In their recent and compelling contribution to the LPE blog, Amna Akbar, Sameer Ashar, and Jocelyn Simonson push us to consider how a left political agenda ought to be crafted. They aim to give specific content to Jedediah’s Purdy’s observation that the Constitution’s core principles have been interpreted to entrench current power structures, thus undermining progressive efforts at redistribution. And, they seek to provide a path for those who agree when Sam Moyn claims that it is not courts but legislatures that will help realize a progressive vision. But how? The answer, they argue lies in turning to social movements. A left legal agenda must, they argue, “be grounded in solidarities with social movement and left organizations, largely outside of formal legal and elite academic spaces.”
The idea that social movements should be central to progressive agendas is appealing; I respond with two questions that aim to push this discussion further. First, it is important to explicitly consider what constitutes a social movement – which voices rise to the top, who sets the agenda, and who garners resources? These questions emerge from my own work on legal reform efforts by feminist social movements where the question of who can speak for women, how left legal activism ought to take shape, and what redistributive goals should take priority over others has splintered feminist organizations and has had material consequences, often negative, on the lives of very girls and women they purport to support. Second, and relatedly, legal realism teaches us that law exists in the foreground and background to shape our capacity to bargain, strategize, and organize. I wonder how lawyers and legal strategy constitute the redistributive imagination of left organizations?
To respond to the first question, I’ll turn to the reproductive rights movement, which is often referenced in progressive reflections on law reform. The movement serves as a useful example of how an expert-based, elite lawyering and litigation model of social reform can generate tensions within a movement and, eventually, spark sub or parallel movements.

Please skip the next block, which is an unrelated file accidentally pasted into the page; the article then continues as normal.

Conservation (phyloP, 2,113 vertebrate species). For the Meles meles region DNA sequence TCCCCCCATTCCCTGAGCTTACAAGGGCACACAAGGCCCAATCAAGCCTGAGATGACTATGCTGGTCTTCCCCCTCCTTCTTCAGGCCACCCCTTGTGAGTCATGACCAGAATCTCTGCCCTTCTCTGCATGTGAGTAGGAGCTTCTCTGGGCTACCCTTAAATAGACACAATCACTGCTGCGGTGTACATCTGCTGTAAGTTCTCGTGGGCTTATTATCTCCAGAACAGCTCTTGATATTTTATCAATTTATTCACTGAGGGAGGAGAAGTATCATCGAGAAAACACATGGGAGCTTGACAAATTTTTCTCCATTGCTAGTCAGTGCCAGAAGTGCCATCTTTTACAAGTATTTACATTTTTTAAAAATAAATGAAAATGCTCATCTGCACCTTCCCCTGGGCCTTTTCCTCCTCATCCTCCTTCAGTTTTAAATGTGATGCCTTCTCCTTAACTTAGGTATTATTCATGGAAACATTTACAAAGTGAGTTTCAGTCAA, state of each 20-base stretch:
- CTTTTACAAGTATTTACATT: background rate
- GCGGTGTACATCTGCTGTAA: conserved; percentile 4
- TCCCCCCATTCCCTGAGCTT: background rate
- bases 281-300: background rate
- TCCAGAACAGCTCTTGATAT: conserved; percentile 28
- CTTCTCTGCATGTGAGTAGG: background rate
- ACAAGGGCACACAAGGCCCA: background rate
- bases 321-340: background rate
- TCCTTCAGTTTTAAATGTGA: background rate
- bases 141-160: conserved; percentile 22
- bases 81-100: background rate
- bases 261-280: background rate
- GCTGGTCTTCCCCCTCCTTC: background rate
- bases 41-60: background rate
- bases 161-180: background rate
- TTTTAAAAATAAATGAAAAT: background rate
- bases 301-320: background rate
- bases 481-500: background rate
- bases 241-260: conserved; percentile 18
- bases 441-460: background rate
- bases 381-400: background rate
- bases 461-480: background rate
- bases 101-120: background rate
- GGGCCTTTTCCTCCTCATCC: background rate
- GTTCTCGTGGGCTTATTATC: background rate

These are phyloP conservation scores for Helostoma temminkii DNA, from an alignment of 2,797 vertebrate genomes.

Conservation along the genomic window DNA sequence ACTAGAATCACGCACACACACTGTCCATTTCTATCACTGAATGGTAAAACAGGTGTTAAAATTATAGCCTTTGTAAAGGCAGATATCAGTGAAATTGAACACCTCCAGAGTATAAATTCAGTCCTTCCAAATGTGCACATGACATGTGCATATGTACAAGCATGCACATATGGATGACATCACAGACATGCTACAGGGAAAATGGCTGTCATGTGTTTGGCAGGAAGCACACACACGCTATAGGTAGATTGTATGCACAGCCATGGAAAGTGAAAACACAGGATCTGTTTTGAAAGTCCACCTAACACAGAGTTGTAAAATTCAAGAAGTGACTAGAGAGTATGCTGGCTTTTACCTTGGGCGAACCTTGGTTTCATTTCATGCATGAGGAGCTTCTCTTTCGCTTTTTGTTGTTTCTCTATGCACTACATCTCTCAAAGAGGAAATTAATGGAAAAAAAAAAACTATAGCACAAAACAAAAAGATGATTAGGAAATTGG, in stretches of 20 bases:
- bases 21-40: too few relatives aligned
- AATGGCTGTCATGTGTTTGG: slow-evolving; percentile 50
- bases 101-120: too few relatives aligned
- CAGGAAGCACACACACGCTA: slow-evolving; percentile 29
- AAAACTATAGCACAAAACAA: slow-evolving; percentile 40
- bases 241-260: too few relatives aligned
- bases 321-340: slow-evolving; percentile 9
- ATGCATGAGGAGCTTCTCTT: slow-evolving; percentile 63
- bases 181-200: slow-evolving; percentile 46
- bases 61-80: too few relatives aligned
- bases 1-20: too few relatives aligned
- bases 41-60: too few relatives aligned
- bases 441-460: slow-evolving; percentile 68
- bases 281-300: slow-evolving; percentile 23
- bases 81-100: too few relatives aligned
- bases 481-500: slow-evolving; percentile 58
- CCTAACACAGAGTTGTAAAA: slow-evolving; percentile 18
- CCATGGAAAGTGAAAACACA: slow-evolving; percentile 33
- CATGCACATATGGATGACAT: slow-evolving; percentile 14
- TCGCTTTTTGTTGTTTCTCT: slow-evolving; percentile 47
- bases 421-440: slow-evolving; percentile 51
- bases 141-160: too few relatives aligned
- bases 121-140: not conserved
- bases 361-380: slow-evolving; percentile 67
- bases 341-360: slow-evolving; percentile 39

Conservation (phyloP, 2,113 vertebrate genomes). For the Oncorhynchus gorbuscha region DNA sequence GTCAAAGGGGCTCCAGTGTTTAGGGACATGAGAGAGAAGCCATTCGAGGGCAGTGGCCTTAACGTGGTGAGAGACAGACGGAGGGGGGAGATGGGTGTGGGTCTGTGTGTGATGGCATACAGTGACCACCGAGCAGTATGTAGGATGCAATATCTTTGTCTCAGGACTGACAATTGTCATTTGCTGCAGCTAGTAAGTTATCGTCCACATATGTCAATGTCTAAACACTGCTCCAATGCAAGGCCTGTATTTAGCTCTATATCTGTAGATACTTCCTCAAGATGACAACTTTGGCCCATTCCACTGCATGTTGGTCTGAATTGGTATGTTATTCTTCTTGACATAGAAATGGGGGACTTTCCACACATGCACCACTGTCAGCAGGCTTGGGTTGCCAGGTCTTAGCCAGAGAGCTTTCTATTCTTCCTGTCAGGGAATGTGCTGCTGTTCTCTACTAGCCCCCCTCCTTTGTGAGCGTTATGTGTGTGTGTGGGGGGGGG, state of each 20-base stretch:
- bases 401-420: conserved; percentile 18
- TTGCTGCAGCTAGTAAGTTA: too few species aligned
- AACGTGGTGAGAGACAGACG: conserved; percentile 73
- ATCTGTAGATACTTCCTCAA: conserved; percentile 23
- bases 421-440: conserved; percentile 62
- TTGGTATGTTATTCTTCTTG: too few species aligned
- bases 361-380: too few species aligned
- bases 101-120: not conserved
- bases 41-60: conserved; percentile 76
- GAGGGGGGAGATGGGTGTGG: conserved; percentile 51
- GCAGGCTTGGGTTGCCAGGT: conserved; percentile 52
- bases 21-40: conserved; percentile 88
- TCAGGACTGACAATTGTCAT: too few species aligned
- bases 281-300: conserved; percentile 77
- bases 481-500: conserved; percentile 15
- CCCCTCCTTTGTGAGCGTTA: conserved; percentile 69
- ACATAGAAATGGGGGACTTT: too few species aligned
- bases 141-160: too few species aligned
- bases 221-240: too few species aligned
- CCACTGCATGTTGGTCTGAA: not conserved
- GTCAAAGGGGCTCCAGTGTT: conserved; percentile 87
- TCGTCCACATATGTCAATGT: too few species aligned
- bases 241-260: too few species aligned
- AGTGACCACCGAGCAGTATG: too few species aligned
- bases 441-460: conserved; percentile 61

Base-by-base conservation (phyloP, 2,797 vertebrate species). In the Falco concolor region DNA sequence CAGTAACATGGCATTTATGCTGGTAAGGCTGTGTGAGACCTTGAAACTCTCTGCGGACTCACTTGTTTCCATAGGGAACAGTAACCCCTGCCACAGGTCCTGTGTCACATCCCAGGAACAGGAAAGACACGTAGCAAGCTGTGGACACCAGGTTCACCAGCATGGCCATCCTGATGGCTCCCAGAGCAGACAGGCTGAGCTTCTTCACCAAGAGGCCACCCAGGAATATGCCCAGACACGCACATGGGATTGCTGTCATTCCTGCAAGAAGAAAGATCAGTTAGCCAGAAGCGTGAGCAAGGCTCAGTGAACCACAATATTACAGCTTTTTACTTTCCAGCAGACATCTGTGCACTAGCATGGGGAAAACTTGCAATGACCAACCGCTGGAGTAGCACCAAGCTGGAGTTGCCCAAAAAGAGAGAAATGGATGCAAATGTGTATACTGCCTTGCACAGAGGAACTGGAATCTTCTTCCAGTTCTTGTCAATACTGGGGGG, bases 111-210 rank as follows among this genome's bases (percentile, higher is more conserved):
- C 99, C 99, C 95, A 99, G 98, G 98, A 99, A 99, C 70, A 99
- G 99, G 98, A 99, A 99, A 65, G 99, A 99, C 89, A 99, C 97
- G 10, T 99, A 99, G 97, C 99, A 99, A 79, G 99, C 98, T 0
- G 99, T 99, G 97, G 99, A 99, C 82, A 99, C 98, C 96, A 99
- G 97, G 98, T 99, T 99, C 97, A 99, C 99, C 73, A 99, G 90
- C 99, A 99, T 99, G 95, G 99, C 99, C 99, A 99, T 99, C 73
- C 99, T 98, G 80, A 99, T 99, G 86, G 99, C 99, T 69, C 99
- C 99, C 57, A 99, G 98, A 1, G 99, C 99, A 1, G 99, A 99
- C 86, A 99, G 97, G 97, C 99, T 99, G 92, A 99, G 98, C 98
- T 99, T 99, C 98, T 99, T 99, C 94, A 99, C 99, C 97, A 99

Possibilities for redistribution through courts in the context of reproductive rights litigation died early. Take the 1977 Supreme Court case Maher v Roe. The Plaintiff in the case challenged a Connecticut law that banned use of Medicaid funds for non-medically necessary abortions. The court held that a state is not obligated to pay for non-medically necessary abortions simply because it paid for pregnancy related services. In other words, Connecticut was under no obligation to pay for the abortions of poor women because the ban was rationally related to the “’strong and legitimate interest in encouraging normal childbirth.’”
The anti-redistribution element of this decision was further emphasized with the 1980 case Harris v. McRae which relied on Maher. The Plaintiffs sought to challenge the application of the Hyde Amendment – the ban on federal funds to reimburse the cost of abortions under Medicaid. In finding that the Hyde Amendment served a rational governmental purpose – to preserve the life of the fetus – the Court held that states participating in the Medicaid program are not obligated to fund those medically-necessary abortions where federal monies are not permitted for reimbursement. In doing so, the court explained that as articulated in Maher
Although government may not place obstacles in the path of a woman’s exercise of her freedom of choice, it need not remove those not of its own creation. Indigency falls in the latter category. The financial constraints that restrict an indigent woman’s ability to enjoy the full range of constitutionally protected freedom of choice are the product not of governmental restrictions on access to abortions, but rather of her indigency.